OUR MISSION: As our climate changes, ACER supports communities with grassroots initiatives to plant trees, and educates on how to measure, monitor and report on tree health and growth.

7.3.7 Cities/Towns


7.3.7 Cities/Towns

Bringing Into being the Future We Wish to Live in

The Better Building Partnership

Making Buildings Better, Reducing Carbon Dioxide Emissions, Creating New Jobs


Buildings generate a lot of carbon dioxide. Their heating systems use natural gas or electricity that is partly generated with fossil fuels. Electric power for lighting, air conditioning and running other appliances also contributes to the carbon dioxide load if it comes from coal-burning power plants. So how could buildings cut down on their carbon dioxide emissions? This is a question that the Toronto Better Buildings Partnership (BBP) set out to answer.

Studying how much energy buildings use made it clear that by doing renovations to reduce carbon dioxide emissions, it would also be possible for building owners to reduce their building operating costs through conservation. An investment in environmentally responsible renovations saves money!

Big Savings

The Better Buildings Partnership has ambitious goals. They want to “retrofit” (renovate and add new equipment to) 40% of Toronto’s existing institutional, commercial and industrial space. If they achieve this goal, they would reduce carbon dioxide emission from these buildings by 3 million tonnes (3 mega-tonnes). Renovations that the BBP carried out between 1996 and 2000 have already resulted in a reduction of 110 kilotons (110 thousand tonnes) of annual carbon dioxide emissions.

Renovating buildings to reduce carbon dioxide emissions makes buildings “better” in many ways. It makes the buildings more valuable not only in terms of energy-efficiency and energy costs for the future, but in present-day physical quality and desirability. It has proved to be an especially good investment when it’s done to improve the building’s comfort, lighting, air quality and attractiveness. And a long-term benefit is to enjoy the savings as energy costs in Ontario rise!

Good Reasons for Energy Conservation

Renovations that cut down a building’s energy needs reduce what is called “power demand.” When customers reduce their energy requirements, their conservation allows energy providers to reduce their energy production. This means that there is less fossil fuel burned which not only lessens the quantity of greenhouse gases that contribute to climate change, but also reduces the by-products of burning fossil fuels that are damaging to human health and the environment.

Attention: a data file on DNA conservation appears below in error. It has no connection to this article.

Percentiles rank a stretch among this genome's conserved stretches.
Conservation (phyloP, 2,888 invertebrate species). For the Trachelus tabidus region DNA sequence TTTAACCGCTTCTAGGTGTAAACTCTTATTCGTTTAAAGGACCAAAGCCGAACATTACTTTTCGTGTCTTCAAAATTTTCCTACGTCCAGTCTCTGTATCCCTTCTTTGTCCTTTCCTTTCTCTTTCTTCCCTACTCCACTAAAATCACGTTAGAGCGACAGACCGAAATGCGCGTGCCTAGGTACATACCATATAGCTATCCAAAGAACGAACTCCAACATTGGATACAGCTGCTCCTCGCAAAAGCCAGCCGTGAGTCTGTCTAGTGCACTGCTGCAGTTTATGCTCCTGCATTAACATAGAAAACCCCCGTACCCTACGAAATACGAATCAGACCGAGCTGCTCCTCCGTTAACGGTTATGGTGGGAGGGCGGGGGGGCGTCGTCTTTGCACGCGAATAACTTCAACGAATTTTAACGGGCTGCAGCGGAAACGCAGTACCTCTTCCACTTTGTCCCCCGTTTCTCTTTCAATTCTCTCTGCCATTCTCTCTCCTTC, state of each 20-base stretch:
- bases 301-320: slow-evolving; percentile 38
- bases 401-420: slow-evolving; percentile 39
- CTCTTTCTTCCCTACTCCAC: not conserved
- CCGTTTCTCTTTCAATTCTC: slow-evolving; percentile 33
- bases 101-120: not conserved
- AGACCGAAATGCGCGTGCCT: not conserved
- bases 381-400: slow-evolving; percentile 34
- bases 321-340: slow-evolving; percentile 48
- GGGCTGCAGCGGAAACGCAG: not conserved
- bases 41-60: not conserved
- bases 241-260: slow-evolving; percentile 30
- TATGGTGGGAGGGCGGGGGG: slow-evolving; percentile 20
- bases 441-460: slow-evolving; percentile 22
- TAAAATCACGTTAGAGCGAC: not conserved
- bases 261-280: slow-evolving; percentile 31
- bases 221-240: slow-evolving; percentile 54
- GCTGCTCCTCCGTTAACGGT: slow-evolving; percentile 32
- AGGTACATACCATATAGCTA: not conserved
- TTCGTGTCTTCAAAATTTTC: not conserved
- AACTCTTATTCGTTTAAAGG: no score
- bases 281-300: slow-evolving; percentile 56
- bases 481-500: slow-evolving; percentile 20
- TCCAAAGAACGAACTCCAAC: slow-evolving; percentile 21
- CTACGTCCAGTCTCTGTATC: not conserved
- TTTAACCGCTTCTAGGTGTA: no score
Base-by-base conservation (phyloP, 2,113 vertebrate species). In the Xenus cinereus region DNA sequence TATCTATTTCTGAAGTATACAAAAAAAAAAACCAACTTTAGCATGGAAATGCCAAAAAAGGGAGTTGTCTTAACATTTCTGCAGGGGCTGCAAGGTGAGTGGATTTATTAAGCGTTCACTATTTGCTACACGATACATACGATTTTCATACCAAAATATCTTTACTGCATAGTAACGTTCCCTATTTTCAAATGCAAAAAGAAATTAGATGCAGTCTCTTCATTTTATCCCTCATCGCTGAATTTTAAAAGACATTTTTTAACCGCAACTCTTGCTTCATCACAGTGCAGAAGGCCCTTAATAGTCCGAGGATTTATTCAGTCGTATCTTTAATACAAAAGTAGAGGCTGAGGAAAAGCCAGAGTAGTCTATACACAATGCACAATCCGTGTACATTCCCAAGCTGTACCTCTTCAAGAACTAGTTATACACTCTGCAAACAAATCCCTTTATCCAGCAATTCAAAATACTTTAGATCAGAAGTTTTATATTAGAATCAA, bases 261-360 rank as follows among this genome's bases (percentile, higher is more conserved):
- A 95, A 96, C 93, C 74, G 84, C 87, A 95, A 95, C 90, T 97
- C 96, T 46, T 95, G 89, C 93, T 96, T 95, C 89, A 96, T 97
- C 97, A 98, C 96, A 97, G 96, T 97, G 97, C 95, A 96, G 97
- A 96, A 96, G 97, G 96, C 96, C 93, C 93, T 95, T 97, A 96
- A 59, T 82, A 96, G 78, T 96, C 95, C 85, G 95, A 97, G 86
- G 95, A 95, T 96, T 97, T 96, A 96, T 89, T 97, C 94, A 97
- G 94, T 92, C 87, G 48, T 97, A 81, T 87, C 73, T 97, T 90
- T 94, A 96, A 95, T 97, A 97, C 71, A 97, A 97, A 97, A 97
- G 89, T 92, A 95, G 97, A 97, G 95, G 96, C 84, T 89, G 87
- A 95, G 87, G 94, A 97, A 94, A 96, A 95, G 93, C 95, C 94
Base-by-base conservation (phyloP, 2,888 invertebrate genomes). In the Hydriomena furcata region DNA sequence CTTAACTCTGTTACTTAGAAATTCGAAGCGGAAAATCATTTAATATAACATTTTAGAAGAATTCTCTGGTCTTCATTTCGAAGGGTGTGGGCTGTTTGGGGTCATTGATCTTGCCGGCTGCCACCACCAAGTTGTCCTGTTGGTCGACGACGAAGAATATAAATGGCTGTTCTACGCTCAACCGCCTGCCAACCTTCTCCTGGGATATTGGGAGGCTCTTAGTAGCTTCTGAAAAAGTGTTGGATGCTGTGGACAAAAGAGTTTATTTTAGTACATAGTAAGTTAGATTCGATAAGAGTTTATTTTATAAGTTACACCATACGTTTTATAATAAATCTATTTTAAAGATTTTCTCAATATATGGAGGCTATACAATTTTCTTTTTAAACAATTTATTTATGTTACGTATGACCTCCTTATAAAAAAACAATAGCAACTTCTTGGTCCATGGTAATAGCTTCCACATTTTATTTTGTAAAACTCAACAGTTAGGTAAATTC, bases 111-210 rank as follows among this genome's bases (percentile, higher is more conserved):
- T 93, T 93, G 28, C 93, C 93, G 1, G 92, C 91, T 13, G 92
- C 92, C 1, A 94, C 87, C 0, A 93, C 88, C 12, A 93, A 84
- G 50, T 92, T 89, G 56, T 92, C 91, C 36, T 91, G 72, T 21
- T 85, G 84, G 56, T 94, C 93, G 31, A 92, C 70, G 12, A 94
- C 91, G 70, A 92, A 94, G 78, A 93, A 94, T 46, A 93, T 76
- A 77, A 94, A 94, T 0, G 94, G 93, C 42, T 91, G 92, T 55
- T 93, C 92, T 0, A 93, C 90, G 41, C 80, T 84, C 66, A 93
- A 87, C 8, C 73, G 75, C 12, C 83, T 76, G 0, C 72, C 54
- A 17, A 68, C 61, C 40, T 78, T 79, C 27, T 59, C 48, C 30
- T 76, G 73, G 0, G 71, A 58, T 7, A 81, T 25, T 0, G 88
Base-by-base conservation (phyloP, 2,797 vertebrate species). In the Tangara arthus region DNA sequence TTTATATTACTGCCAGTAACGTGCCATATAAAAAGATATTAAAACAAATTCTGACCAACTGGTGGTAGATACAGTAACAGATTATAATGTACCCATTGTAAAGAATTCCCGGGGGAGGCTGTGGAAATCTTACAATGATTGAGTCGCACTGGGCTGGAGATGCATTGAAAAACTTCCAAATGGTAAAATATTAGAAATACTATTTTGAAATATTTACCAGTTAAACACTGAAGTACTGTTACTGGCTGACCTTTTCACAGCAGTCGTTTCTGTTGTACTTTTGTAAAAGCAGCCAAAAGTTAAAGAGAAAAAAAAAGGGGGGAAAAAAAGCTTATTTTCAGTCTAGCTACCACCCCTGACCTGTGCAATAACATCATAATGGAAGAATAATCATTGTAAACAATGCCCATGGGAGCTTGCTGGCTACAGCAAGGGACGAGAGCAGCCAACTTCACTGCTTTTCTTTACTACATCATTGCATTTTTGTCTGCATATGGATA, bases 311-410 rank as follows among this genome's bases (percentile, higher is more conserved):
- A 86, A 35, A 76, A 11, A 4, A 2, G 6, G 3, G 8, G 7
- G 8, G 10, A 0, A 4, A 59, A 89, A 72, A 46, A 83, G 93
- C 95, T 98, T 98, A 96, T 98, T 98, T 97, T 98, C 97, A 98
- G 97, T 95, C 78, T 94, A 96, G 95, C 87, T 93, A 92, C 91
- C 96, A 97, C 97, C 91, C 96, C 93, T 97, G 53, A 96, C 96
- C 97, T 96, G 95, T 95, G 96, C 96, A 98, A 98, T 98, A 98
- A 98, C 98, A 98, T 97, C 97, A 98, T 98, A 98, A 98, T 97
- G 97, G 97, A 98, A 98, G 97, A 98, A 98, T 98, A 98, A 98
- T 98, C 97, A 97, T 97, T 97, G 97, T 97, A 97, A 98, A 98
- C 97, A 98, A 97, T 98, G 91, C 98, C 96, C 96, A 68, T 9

Burning fossil fuels add a list of unwanted waste products to the air. They give off nitrogen oxides, sulphur dioxide, particulate matter (very tiny particles of ash that are harmful to lungs and health), volatile organic compounds, carbon monoxide and heavy metals in addition to greenhouse gases. In warm weather, fossil fuel emissions in the presence of sunlight also create ground-level ozone, a harmful ingredient of smog. Ozone at ground level can cause acute breathing problems, inflammation of the lungs and damage to the immune system. Reducing energy demand therefore reduces the consumption of fossil fuels which contributes to these human health problems.

Greening Buildings Creates Jobs

One of the additional important benefits of such energy-conversation-through-renovation programs is that they create new jobs. The city estimates that for every million dollars invested in energy efficiency, 20-person-years of employment are created. And for all the people working directly on improving buildings, there are new “indirect” jobs created, to supply the building-improvers with designs, materials, tools, transportation, insurance and all the things they need.

The Better Building Partnership’s work is jointly funded by the government’s Canada-Ontario Infrastructure Works Program, plus private-sector loans arranged by participating energy companies.



  1. In what ways does a building contribute to climate change? (Minimum of 5).
  2. What are the benefits of ‘retrofitting’ Toronto’s existing institutional, commercial and industrial buildings? Name one example of each type of building.
  3. List the types of sources for electrical energy in Ontario. Explain why it is important to conserve energy. What is the simplest way to conserve energy?